I am happy to report that The Washington Post — to my surprise, quite frankly — didn’t try to avoid the obvious. Here’s the top of its story on the Big Bang update that is making global headlines:
In the beginning, the universe got very big very fast, transforming itself in a fraction of an instant from something almost infinitesimally small to something imponderably vast, a cosmos so huge that no one will ever be able to see it all.
This is the premise of an idea called cosmic inflation — a powerful twist on the big-bang theory — and Monday it received a major boost from an experiment at the South Pole called BICEP2. A team of astronomers led by John Kovac of the Harvard-Smithsonian Center for Astrophysics announced that it had detected ripples from gravitational waves created in a violent inflationary event at the dawn of time.
Say what? “In the beginning”?
Anyone who starts a story on this issue with “In the beginning” has to know that many American readers are going to connect that with, well, this passage that opens the Gospel of John:
1. In the beginning was the Word, and the Word was with God, and the Word was God. 2. The same was in the beginning with God. 3. All things were made by him; and without him was not any thing made that was made.
Next question: What is the best verb here, science writers?
So the universe “got very big very fast, transforming itself” from nothing or next to nothing into something really big? It “transformed itself”?
To it’s credit, the Post team did not settle for one verb in its coverage of this amazing development. That same passage the opens the story also uses, well, the C-word. The gravitational waves were “created” in an event at the “dawn of time.” Yes, the word “created” certainly raises an obvious question or two. Later, the linguistic plot thickens:
Cosmology, the study of the universe on the largest scales, has already been roiled by the 1998 discovery that the cosmos is not merely expanding but doing so at an accelerating rate, because of what has been called “dark energy.” Just as that discovery has implications for the ultimate fate of the universe, this new one provides a stunning look back at the moment the universe was born.
And what existed before the universe “was born” and who, or what, gave birth?
Questions, questions, questions. At some point, the professionals behind this story needed to admit that this development raises questions that transcend science. Finally, there is this:
It is unclear how long this inflationary epoch lasted. Kovac calculated that in that first fraction of a second the volume of the universe increased by a factor of 10 to the 26th power, going from subatomic to cosmic.
This is obviously difficult terrain for theorists, and the question of why there is something rather than nothing creeps into realms traditionally governed by theologians. But theoretical physicists say that empty space is not empty, that the vacuum crackles with energy and that quantum physics permits such mind-boggling events as a universe popping up seemingly out of nowhere.
The story does not follow up on that observation but, at this point, I think it would be asking too much for the breaking-news science team to turn out a feature on the theological and metaphysical discussions that are just around the corner. I think it was bold, and appropriate, for the Post to at least mention the religious implications of this discussion. This opens the door to future coverage of, hopefully, a wide spectrum of religious points of view. Can you say, “Finely tuned universe”?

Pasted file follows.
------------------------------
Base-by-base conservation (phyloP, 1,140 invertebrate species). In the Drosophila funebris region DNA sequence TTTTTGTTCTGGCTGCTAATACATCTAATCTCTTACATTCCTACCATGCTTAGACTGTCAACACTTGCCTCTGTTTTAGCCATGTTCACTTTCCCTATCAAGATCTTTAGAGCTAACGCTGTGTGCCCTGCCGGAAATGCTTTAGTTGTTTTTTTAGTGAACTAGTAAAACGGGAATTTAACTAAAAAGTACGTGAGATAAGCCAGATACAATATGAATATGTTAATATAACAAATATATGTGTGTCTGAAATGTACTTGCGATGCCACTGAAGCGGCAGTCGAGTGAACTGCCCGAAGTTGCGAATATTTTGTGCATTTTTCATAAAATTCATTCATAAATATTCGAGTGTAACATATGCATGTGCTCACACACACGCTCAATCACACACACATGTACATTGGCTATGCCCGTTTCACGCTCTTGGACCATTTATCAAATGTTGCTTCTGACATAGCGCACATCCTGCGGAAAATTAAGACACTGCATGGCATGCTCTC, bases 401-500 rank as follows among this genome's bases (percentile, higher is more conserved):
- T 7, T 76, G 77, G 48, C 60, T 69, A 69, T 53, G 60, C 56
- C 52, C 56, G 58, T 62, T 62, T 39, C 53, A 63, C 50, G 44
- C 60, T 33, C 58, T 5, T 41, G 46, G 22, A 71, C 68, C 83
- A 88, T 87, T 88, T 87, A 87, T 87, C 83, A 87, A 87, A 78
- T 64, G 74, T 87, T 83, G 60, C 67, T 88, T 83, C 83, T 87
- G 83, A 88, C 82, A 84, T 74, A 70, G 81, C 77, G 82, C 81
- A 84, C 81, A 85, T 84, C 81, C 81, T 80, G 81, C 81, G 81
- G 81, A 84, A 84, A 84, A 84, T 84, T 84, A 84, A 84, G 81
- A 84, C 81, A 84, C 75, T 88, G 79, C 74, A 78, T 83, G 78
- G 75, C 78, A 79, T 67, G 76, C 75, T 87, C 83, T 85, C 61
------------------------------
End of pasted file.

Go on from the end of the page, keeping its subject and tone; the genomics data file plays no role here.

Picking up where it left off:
Contrast the Post approach with the language used at The New York Times:
A potential hitch in the presumed course of cosmic evolution could have infused space itself with a special energy that exerted a repulsive force, causing the universe to swell faster than the speed of light for a prodigiously violent instant.
And who or what set the “presumed course” of “cosmic evolution” and who or what caused this “hitch” in the clockwork mechanism? Once again, there is some question about the meaning of the word “evolution” when the question involves that whole something-from-nothing thing. How does nothing evolve into something? If there is a tiny pinprick of something, where did that come from? The various schools of evolutionary thought tend to work best when explaining changes in a system — micro or macro — that at least EXISTS.
While the Post team saw the ghost in the universe machine, the Times editors tried to avoid it altogether. The result looks something like this:
Physicists recognize four forces at work in the world today: gravity, electromagnetism, and strong and weak nuclear forces. But they have long suspected that those are simply different manifestations of a single unified force that ruled the universe in its earliest, hottest moments.
As the universe cooled, according to this theory, there was a fall from grace, like some old folk mythology of gods or brothers falling out with each other. The laws of physics evolved, with one force after another splitting away.
Ah, so is that “single unified force that ruled the universe” kind of like THE Force? You know, the one that surrounds us, penetrates us and binds the universe together, or words to that effect?
Just asking. I’m not trying to argue the science here, by the way. I’m simply saying that it is hard to discuss these issues — even in mainstream news publications — without seeing the bigger questions that will interest millions of readers.
So why try to avoid the obvious?